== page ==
A Blog by the Editor of The Middle East Journal

Putting Middle Eastern Events in Cultural and Historical Context

Wednesday, August 14, 2013

Tiananmen Comes to Cairo

Ancient Egyptians believed the tears of Isis gave birth to the Nile flood. She has a lot to cry about today.

The "dispersal" of the pro-Morsi demonstrations at two sites in Cairo has predictably led to bloodshed, and Egypt has declared a State of Emergency. (Egyptians are well aware that the Emergency declared at the Sadat assassination in 1981 lasted more than 30 years.) The total number of dead is unclear, but there have  been clashes around the country as well, including Alexandria. The possibility of hundreds dead does not seem out of the question.

There have been some high-profile resignations (including ElBaradei) and will perhaps be more, but the fact is that many secular Egyptians were eager for this showdown and criticized the earlier decision to postpone it. The Sheikh al-Azhar, however, says he was not informed in advance and condemned the violence. The US has also condemned the violence; Marc Lynch has written an "Enough is enough" column saying it is time for the US to cut Egypt loose. It will be much harder to argue against such a move after the bloodshed.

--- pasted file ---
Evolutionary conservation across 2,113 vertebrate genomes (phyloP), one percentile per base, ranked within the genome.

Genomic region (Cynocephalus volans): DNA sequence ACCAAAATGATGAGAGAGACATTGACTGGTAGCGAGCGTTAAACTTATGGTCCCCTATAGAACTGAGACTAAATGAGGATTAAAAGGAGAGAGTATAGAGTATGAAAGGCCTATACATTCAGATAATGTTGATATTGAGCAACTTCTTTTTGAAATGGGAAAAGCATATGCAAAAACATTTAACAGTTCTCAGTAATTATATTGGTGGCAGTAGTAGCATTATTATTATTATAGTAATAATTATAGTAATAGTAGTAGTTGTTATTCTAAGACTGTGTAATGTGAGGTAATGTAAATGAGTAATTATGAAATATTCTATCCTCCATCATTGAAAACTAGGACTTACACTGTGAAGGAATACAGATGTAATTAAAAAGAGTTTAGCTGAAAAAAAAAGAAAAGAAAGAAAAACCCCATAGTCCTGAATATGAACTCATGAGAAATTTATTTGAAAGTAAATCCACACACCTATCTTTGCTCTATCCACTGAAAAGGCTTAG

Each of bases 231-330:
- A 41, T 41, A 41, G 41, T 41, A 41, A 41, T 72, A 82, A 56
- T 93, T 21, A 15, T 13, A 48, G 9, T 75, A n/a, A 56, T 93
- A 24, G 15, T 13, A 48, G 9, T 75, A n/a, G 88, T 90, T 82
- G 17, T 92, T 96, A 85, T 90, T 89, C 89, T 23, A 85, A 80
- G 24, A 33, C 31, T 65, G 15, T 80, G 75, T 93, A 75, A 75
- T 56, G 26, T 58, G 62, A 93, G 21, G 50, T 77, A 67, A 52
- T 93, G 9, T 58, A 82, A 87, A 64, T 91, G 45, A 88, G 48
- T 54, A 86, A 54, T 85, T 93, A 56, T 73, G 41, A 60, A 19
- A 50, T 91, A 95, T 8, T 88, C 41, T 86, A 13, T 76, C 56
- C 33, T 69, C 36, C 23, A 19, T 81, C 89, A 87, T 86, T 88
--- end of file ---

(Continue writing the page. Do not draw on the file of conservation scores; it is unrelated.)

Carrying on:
Make no mistake: all the responsibility is not on one side. The Brotherhood supporters are attacking churches and initiating some of the clashes, but the descent into chaos is deepening regardless of the instigators.

A corner has clearly been turned. What lies beyond is another question.


David Mack said...

Mohamed Barradei showed he has a conscience, but the only Egyptian "leader" that I can think of who has come out of this as a winner is Aiman Al-Zawahiri. Not easy for any of the Muslim Brothers to counter his argument that democracy has no place for them.

T. Rice, Chicago said...

Did anyone think this was going to end any other way?

The Egyptian "secularists" who had no chance of winning a free and fair election jumped on the military bandwagon. They've got a reinvigorated State Security and today's massacre on their hands.

Protestations of "conscience" or "shock" at today's events demonstrate either (a) unmitigated hypocrisy, (b) inadvertent acknowledgement of their inability to think clearly, or (c) some combination of both.